The Eiffel Tower, around which the city turns, appearing unexpectedly around a building or over the treetops, Imageslowing me, the blur clearing. Colors quiet and become solid.

Near the foot of the Tower are cafés. I don’t know one from the next, but I’m drawn to the red awning and the wood chairs burnished shiny rich having been polished by the sliding on and off of so many derrieres.

The peach-strawberry smoothie at Haagen-Dazs along the Champs Elysées: cool and quenching – and only 7 euros!

Store upon store upon store of expensive everything. It’s fun to look in the window of Cartier. And funny that the giant clock hanging outside the Rolex store gives the wrong time.

The City of Light is known for being a walking town – as in to know the place by walking it, to be le flâneur. I fear if I travel any faster than a walk my head would never stop spinning and I would have seen all these fabulous sights for nothing. Nor would I appreciate so much at night settling into my room, with a view of the spindle that is the center to this whirling hub – Le Tour Eiffel – filling my view, bright on dark, until my eyes close, and I feel no more blur.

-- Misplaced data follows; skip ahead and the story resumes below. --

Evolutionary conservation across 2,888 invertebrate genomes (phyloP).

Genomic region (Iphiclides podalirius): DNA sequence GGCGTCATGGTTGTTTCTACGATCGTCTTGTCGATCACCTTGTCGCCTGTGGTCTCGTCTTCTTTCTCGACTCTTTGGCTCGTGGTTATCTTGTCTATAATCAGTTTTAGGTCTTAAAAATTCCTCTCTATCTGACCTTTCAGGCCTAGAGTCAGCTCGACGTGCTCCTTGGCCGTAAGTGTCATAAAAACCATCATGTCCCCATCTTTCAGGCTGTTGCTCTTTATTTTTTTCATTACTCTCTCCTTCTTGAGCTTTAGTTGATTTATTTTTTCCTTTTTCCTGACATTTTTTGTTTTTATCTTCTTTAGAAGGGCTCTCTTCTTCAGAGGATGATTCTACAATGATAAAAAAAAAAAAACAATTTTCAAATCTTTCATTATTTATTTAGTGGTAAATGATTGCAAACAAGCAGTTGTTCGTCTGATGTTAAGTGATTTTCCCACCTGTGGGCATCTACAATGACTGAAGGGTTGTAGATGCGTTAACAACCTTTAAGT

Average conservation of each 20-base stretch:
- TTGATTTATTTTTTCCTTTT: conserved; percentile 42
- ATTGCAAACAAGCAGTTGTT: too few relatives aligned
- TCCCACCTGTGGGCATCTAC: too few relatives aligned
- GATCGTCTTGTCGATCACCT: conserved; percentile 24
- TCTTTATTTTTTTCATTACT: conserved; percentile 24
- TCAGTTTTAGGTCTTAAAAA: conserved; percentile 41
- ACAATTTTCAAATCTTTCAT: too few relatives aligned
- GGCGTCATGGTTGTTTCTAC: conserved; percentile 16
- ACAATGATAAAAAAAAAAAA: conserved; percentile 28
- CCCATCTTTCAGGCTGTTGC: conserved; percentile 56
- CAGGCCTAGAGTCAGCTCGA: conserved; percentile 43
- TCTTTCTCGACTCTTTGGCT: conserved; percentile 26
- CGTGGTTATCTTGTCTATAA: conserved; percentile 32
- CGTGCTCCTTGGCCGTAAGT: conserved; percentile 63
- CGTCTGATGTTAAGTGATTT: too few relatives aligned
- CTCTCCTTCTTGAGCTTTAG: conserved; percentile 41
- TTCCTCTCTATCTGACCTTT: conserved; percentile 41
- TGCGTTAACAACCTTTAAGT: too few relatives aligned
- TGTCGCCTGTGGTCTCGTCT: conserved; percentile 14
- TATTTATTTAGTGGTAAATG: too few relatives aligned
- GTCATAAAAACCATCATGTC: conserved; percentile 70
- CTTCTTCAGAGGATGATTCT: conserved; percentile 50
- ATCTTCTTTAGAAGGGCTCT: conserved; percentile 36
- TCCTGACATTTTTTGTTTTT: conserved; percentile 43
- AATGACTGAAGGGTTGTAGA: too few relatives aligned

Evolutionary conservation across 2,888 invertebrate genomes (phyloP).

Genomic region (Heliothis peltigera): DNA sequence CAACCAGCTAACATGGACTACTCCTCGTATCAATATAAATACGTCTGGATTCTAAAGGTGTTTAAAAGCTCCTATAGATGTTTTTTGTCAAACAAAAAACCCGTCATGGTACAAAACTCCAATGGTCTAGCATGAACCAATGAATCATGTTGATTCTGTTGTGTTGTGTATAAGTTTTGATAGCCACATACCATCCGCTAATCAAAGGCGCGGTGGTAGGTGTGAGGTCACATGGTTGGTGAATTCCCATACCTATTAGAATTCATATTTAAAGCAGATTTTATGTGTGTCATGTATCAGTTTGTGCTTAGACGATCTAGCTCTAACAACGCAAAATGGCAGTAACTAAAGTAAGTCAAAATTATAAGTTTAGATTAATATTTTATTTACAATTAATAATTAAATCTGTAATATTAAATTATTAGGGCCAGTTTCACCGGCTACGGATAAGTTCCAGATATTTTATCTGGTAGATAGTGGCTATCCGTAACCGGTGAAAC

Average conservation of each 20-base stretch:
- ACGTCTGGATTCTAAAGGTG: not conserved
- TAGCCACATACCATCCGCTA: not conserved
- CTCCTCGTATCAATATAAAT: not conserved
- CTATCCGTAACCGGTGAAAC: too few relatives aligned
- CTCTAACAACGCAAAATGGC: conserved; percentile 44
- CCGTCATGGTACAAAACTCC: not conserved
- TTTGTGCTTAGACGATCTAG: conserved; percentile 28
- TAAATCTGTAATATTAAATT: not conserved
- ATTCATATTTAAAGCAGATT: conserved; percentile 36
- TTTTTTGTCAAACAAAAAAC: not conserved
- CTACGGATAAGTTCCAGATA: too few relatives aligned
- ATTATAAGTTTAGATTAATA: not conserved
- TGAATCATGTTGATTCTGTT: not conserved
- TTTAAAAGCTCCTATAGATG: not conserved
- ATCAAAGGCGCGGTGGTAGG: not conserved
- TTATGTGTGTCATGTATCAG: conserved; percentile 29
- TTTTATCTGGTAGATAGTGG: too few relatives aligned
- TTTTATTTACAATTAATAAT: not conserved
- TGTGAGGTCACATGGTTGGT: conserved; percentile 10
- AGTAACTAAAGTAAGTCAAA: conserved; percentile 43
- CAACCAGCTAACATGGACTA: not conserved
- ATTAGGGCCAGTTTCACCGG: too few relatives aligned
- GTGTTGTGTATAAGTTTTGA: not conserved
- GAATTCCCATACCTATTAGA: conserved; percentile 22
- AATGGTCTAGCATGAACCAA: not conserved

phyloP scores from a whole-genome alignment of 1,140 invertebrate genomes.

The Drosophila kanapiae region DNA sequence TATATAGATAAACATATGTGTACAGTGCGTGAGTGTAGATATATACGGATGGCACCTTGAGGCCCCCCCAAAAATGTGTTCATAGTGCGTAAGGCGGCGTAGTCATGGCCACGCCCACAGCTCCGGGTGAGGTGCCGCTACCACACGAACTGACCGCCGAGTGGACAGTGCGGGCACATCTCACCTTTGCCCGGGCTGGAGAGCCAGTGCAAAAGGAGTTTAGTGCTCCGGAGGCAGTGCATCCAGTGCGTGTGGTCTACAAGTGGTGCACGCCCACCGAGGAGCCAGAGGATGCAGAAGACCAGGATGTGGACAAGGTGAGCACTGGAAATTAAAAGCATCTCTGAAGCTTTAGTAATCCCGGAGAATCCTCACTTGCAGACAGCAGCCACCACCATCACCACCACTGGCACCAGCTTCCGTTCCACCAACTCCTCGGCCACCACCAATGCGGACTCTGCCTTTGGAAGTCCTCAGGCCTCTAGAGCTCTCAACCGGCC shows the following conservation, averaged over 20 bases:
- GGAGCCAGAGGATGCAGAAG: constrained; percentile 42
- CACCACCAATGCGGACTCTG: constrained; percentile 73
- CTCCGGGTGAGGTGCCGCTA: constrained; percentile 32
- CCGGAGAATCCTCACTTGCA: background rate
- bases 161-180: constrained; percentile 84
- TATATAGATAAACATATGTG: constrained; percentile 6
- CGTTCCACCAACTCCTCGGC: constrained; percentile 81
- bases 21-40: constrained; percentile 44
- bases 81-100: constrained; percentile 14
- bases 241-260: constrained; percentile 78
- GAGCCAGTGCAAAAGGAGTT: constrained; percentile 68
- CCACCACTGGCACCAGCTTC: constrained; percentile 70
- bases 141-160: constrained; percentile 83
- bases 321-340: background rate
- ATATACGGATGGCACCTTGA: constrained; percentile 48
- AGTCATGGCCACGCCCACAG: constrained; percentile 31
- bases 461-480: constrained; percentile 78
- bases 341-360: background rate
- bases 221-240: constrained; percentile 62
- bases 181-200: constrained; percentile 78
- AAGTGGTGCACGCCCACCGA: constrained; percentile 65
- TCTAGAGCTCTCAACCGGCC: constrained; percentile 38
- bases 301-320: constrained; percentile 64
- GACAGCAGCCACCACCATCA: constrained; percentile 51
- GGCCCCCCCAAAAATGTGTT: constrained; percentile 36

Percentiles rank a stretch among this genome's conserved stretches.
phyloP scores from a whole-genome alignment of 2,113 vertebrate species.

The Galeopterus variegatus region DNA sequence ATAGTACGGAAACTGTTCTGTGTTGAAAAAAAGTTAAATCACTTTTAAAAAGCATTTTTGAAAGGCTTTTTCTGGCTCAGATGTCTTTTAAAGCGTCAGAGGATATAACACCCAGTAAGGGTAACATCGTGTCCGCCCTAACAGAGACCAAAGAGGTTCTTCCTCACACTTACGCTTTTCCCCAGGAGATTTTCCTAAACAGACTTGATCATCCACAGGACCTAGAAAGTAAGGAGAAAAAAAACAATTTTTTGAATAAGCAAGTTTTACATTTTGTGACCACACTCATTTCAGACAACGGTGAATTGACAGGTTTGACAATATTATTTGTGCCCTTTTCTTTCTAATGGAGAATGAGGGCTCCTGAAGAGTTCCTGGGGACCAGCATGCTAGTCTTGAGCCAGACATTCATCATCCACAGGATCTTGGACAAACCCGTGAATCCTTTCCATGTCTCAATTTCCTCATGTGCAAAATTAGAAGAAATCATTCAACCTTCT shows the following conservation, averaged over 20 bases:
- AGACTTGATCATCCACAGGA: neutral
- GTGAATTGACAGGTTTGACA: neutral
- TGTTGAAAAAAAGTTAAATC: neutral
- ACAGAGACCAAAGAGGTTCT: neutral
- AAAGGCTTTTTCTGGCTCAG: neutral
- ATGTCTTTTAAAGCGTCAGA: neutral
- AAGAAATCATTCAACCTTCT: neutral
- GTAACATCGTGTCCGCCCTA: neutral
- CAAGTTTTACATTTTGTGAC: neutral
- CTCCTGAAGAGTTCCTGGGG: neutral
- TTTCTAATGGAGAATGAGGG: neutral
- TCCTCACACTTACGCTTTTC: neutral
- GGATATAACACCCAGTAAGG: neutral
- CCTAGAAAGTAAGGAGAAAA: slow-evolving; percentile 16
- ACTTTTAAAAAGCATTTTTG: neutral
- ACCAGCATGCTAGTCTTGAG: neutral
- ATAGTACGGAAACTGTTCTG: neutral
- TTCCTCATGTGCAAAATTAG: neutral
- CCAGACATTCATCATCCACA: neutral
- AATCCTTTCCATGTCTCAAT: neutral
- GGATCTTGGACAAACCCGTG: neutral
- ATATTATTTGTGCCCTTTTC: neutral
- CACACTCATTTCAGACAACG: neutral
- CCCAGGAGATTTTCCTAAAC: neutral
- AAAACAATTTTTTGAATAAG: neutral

© Copyright 2012, Jane Harkins. All Rights Reserved.

In Paris with our Ps and Qs

It’s easy to forget things when you’re traveling. I forgot my toothbrush. And since my French consists of saying ‘Good day’ and ‘Thank you’ I haven’t figured out how to replace it yet.

Yes, Parisians can be haughty and cavalier to the point of being brusque. – It’s their city. Leave them be. – Most of the time they respond nicely to good manners. Greet the sales clerk as you walk in the store, the desk clerk at your hotel, your waiter.